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Teaching an emperor is no mean feat and I had my work solidly in front of me that week. I thought to divide the classes up through the day and worked out a schedule for such that allowed leisure time in between the more serious matters. We started at seven in the morning with what I liked to think of as the natural philosophy portion.
For the first lesson, I presented him with a saucer of milk and a platter of dodecylbenzenesulfonate, commonly called liquid soap. I then demonstrated that dye drops when introduced to milk do nothing except maintain their shape sitting on top of the milk. If then a cloth dabbed in soap is introduced to the center of the milk, the dye spreads out blossoming like a flower with all the various colors mixing in bright swirls that continue to move about until the cloth is removed.
The boy thought this was interesting, but not as interesting as his sister who had made an effort to watch the lesson, dismissing her own tutor, a harried looking woman named Ambergris, to do so. I didn’t mind. I wasn’t going to begrudge her anything, but she did have more questions than the boy.
“How does it work?” she asked. “Why does the dye move?”
The Emperor commented that it was a good trick. But I addressed them as if they both had asked.
“Nobody knows the mechanism of action,” I said.
“Nobody knows?” she asked. “Brother Motley, surely with all the books in the library, one of them has to know the answer.”
“Nobody,” I repeated. “But we can surmise a few things. Do you care to take a guess? Maybe your answer will be better than all the philosophers who tried and failed to understand.”
The girl snorted. But the Emperor stood awhile in thought then said, “The dye doesn’t interact. It sits on the milk. The milk and soap must have some sort of antagonisism. The dye is… just carried?”
“Good,” I said. “I do not know if that is true. But it is a good guess. If you test your idea, then the Deity may reward you with clarity.”
“But how can nobody know?” Jeaneve persisted. “Somebody must know.”
“Knowledge is not infinite,” I said. “There are many problems that nobody knows the answer too. Why is the sky blue? How fast is a light beam? Why does the bark of the willow sooth pain, but the bark of the anesepe tree cause madness? One day you may have an insight and explain these mysteries to me.”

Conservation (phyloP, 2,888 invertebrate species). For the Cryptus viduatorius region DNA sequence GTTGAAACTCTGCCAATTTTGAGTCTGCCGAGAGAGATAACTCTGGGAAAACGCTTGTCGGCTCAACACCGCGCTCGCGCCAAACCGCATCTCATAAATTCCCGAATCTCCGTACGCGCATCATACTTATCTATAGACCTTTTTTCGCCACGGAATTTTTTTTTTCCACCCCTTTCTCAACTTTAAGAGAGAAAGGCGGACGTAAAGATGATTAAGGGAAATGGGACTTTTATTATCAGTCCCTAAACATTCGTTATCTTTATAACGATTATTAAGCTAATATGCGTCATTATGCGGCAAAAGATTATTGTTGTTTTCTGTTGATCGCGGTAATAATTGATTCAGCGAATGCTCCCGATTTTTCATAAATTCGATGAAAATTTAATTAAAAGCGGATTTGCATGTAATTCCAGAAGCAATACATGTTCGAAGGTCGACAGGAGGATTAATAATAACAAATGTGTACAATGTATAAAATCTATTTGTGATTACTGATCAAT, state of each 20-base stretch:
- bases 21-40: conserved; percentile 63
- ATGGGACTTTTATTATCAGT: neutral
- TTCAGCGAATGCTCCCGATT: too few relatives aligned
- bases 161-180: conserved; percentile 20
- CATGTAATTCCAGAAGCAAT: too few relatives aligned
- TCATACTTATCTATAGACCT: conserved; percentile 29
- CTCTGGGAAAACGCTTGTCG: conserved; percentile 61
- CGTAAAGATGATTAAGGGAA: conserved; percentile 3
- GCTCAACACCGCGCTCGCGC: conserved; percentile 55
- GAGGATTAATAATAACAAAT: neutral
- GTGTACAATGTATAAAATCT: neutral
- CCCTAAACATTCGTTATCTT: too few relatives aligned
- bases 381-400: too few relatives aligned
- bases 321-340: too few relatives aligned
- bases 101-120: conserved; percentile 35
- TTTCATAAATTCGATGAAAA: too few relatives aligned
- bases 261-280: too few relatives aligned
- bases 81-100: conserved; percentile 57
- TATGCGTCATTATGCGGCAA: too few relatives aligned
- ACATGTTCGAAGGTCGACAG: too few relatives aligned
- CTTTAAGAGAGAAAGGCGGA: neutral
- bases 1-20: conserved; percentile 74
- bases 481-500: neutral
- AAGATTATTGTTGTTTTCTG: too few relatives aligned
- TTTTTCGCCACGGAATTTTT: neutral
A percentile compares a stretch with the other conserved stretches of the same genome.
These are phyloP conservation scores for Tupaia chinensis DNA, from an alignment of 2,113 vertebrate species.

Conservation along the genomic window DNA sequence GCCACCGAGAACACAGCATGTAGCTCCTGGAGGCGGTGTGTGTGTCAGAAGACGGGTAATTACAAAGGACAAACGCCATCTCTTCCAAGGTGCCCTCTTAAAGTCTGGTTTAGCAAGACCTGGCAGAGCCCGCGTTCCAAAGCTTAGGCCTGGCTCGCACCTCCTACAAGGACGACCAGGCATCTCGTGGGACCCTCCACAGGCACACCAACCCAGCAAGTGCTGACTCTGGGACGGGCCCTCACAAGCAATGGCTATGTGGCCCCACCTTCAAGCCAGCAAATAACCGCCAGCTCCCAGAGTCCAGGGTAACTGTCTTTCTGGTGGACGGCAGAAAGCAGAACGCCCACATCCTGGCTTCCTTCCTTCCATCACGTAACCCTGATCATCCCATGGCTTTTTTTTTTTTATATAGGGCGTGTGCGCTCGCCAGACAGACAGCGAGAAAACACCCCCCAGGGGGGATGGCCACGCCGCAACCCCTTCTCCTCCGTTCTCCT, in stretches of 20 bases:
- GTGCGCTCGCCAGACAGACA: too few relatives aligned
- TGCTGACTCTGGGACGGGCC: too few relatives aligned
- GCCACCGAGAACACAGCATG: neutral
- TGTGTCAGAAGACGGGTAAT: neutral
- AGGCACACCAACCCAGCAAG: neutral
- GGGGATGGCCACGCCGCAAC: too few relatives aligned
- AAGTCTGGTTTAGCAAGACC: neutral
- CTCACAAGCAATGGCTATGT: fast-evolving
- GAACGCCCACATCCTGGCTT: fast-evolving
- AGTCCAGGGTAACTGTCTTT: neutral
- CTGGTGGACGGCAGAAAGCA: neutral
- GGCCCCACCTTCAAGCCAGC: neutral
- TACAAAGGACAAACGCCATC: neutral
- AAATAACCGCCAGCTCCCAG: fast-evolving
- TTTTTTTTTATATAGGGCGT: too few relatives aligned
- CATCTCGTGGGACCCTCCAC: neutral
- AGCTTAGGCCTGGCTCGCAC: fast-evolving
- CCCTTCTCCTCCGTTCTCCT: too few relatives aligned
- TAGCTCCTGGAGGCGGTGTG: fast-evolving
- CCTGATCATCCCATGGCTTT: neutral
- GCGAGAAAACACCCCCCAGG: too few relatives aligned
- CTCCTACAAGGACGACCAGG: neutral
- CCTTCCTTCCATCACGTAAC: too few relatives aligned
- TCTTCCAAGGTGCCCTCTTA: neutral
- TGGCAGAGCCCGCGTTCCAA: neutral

The girl laughed. “I doubt this, Motley.”
After the natural lesson, I gave him an hour break. It is strange to command an emperor his daily schedule, but I did it and he returned as promised and I covered a half hour of religious training by having him copy out various commentaries I’d dragged up from the library. I stopped him when the hour was almost up to give me a quick synopsis of what he’d been copying and what he thought about it.
“I didn’t understand it,” he said.
“Oh?” I asked. Since the Doctrine of Vall was no great text, I had to hide my surprise. “What about it confuses you?”
“I don’t understand if the Saints are spirits made flesh then how can they be wounded. Why doesn’t Vall perform a miracle to escape from the fire?”
“Because Vall knows that when he dies, he will ascend to the Deity. There is no reason to escape.”
“But, if his work on Earth isn’t done, wouldn’t it be wiser to escape and continue converting the Easterners?”
“The Deity called him back,” I said. “I do not know why. Perhaps he thought that Vall would be more useful as a martyr than a man. Though, pardon me, I do not mean to presume the thoughts of the Deity.”
At the week’s close, I was summoned before the Imperial Council to report on my progress. The Council, comprised of seven grave men, Lutinus among them, sat around a comfortable parlor to have their meetings. Hardly the auster and magisterial trappings one expected of the governing body of an Empire.